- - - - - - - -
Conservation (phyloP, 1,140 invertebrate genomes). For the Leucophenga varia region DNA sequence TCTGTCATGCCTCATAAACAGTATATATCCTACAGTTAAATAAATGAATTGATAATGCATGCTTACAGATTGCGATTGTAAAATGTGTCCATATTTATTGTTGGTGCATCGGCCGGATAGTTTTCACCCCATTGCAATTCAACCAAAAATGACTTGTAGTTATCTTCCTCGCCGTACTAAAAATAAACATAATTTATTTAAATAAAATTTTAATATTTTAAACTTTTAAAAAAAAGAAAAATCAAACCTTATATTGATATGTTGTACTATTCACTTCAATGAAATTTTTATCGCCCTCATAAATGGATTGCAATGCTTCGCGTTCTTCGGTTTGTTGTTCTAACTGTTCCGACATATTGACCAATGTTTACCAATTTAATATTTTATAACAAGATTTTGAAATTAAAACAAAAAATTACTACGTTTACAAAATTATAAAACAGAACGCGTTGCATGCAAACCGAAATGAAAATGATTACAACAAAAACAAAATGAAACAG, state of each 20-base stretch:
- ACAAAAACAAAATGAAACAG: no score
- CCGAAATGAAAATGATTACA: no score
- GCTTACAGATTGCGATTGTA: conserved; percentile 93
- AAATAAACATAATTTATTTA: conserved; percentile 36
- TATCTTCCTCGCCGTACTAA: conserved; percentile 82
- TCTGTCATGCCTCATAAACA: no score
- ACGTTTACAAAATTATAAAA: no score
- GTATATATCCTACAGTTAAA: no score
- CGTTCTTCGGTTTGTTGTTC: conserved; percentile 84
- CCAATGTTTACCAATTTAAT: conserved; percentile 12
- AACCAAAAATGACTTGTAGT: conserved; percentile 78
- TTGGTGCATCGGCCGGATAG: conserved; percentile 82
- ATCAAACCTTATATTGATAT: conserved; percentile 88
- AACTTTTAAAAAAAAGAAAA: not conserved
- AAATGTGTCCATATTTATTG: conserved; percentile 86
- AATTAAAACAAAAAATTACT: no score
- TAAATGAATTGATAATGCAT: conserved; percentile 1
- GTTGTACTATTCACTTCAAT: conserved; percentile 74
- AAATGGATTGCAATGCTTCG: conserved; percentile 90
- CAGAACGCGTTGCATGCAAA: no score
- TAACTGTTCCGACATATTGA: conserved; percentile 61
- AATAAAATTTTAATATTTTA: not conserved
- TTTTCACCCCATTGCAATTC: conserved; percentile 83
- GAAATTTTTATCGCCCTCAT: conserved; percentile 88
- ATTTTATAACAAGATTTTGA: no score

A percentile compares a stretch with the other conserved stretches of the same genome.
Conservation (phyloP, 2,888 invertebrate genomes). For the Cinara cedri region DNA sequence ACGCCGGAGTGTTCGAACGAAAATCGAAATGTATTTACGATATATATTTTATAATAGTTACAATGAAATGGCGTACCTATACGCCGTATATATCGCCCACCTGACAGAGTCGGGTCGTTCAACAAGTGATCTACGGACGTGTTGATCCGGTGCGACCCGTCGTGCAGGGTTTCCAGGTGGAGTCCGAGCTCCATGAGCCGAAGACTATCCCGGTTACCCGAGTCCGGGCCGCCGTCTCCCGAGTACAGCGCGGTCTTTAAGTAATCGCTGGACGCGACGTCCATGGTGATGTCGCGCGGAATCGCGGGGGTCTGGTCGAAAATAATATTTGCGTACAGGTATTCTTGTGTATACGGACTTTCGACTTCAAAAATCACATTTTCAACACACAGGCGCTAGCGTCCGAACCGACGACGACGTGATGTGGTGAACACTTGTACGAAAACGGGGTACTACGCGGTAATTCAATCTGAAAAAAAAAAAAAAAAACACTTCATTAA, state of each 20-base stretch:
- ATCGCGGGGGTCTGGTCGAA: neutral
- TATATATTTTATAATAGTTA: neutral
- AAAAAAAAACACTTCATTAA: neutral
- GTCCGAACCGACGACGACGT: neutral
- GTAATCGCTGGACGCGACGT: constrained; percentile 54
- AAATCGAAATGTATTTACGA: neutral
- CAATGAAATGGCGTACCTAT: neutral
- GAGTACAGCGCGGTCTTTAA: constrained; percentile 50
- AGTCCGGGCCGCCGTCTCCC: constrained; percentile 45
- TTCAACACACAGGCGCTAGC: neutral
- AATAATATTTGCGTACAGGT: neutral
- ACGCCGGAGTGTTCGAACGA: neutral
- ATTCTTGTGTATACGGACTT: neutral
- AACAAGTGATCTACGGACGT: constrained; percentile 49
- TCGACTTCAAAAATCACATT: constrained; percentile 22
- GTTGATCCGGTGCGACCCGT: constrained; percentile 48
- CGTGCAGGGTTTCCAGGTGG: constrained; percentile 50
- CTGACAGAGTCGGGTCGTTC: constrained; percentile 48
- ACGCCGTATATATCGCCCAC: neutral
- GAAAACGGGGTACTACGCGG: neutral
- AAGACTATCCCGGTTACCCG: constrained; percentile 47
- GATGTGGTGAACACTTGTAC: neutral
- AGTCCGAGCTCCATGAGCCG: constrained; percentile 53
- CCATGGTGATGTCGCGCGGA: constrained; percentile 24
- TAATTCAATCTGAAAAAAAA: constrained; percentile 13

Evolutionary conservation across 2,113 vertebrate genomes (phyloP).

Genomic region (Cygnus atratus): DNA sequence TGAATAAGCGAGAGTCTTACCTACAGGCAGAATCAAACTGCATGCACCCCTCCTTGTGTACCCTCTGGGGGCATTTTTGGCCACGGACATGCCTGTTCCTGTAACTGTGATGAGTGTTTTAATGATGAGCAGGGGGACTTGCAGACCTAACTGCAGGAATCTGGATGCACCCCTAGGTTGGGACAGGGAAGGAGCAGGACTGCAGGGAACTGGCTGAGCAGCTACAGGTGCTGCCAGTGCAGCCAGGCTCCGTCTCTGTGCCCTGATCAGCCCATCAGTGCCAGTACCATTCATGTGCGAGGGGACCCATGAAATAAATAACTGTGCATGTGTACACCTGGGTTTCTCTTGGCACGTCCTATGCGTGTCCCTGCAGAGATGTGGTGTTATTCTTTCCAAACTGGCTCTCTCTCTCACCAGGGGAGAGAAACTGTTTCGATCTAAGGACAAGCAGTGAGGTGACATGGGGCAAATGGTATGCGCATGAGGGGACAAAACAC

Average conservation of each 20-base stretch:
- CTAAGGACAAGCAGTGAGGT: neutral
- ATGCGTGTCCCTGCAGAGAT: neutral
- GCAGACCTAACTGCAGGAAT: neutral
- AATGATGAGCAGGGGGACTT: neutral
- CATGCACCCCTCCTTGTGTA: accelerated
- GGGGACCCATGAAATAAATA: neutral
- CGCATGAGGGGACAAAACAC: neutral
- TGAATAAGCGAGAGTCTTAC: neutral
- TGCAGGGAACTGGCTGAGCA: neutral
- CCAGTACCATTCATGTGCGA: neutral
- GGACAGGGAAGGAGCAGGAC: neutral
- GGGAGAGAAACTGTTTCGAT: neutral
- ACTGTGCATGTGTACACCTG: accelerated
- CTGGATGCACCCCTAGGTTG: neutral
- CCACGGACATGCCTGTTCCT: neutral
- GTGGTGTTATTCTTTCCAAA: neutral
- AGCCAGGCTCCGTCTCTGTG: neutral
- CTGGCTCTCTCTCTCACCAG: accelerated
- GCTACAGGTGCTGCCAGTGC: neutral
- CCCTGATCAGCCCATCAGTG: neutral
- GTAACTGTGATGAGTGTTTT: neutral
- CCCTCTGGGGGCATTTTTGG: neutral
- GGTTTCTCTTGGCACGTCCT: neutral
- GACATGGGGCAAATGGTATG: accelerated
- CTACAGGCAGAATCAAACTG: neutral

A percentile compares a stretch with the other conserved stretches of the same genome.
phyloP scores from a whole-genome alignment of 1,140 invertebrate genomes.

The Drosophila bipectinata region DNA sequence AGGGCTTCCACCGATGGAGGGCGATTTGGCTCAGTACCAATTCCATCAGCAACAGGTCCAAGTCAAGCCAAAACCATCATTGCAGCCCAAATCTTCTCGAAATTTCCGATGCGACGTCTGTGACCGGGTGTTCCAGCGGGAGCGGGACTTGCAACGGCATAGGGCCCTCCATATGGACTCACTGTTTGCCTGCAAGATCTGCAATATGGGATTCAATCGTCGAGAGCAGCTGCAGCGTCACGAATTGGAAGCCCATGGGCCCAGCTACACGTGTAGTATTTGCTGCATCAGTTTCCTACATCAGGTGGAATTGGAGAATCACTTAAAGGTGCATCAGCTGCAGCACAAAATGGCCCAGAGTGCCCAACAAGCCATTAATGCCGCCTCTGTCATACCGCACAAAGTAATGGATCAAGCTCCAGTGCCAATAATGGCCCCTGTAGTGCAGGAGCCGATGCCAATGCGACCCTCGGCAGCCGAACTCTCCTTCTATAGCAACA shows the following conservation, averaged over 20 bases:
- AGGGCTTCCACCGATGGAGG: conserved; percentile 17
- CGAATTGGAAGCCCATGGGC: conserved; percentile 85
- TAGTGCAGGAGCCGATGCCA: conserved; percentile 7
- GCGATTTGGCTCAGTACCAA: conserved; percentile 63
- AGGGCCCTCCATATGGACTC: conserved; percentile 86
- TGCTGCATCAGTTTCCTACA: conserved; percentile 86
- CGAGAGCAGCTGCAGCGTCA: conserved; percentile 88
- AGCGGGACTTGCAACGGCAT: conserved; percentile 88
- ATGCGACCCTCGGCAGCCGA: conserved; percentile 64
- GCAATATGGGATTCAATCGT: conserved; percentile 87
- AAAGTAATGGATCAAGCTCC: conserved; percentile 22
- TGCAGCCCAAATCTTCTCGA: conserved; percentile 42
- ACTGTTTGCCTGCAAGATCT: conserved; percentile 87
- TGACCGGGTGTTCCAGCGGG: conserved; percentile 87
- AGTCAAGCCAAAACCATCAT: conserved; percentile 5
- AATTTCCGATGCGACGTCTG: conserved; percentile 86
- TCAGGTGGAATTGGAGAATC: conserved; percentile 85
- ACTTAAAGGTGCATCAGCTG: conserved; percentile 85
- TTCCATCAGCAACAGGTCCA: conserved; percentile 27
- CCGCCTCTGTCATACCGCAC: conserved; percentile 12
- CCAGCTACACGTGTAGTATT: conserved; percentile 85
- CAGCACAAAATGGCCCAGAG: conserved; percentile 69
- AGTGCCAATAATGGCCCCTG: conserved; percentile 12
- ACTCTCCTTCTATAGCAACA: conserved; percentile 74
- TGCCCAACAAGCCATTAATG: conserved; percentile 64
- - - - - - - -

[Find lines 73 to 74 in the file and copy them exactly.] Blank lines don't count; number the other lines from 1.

- AGCCAGGCTCCGTCTCTGTG: neutral
- CTGGCTCTCTCTCTCACCAG: accelerated